Bundesbank to boost IMF funds if others do -document
Thursday, 15 December 2011 | 00:00
Germany's Bundesbank is only willing to provide further resources to the International Monetary Fund as part of a solution to the euro zone debt crisis if other EU and non-EU countries do the same, a document showed.
In a letter to German Finance Minister Wolfgang Schaeuble, obtained by Reuters, Bundesbank President Jens Weidmann and board member Andreas Dombret listed conditions under which the central bank would give further loans to the IMF.
European Union leaders agreed at a summit last week to draft a new treaty for deeper integration in the euro zone and to lend up to 200 billion euros to the IMF to help it to aid euro zone strugglers.
The Bundesbank said it would be prepared to provide additional bilateral loans of up to 45 billion euros if the IMF requested it. The increase would mean a tripling of the Bundesbank's current credit line.
"It is assumed that other EU countries contribute to the financing according to their IMF quota," the letter, dated Dec. 9, read.
"Beyond this, the Bundesbank also assumes that non-EU countries make a significant contribution to the increase of the IMF resources ...," it said.
The Bundesbank declined to comment.
A source close to Weidmann said the Bundesbank would now observe carefully the reactions of other central banks, for example in Britain, France, the United States or China.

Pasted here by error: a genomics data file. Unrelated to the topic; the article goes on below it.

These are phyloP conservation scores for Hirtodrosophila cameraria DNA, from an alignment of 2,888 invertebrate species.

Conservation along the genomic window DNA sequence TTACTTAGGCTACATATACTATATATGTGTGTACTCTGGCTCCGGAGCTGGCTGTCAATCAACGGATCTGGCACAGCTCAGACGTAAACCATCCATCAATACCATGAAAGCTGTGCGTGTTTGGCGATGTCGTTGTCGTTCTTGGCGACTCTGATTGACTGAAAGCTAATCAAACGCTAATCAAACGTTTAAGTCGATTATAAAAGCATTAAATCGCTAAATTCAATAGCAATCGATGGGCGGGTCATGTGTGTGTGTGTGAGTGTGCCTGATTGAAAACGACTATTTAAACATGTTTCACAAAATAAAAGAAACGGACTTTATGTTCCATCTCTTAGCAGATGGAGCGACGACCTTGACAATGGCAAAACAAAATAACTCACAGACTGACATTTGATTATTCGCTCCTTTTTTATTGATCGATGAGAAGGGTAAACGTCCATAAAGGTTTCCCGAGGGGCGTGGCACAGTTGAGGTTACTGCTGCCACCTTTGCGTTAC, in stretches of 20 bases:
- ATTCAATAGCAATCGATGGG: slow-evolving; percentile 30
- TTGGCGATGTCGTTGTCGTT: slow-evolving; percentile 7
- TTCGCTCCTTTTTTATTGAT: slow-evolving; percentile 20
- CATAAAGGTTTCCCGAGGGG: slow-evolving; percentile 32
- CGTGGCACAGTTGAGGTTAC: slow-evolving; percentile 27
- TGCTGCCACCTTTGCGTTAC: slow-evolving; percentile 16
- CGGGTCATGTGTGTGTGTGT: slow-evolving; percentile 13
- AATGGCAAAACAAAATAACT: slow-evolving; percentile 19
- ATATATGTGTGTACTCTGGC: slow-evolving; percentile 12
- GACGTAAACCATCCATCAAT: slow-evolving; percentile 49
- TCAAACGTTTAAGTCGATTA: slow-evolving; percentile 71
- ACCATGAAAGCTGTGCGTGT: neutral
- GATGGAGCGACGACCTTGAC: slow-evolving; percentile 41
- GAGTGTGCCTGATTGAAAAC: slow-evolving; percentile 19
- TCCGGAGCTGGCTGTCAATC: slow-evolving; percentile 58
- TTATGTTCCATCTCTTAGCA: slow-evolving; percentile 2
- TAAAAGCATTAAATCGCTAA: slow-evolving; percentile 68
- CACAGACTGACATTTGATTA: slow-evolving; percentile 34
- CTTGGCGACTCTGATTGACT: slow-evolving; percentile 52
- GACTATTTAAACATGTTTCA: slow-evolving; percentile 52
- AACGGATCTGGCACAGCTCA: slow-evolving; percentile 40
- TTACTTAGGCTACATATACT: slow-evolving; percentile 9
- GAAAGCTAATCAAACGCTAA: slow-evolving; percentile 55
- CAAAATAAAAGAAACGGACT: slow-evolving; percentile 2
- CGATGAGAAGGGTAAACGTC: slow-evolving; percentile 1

EU leaders also agreed to bring forward the permanent rescue fund European Stability Mechanism (ESM) by a year to mid-2012.
The steps, together with a leveraged EFSF - the existing bailout fund - are intended to boost help for troubled euro zone countries, such as Italy and Spain, the bloc's third and fourth largest economies, as they muddle through their refinancing crunches.
NOT WITHOUT RISK
Strengthening the Bundesbank's credit line to the IMF is not entirely without risk to the German taxpayer, however, which is why the Bundesbank wants consent from the German parliament.
On Monday, the German Free Democrats (FDP), the government's junior coalition partner, has already said the Bundesbank's decision did not require a parliament vote.
The Bundesbank said in the letter that because the IMF is treated as a preferred creditor, the risk for other creditors could rise. Also, demand for further aid measures could rise if pressure on government bonds grew further.
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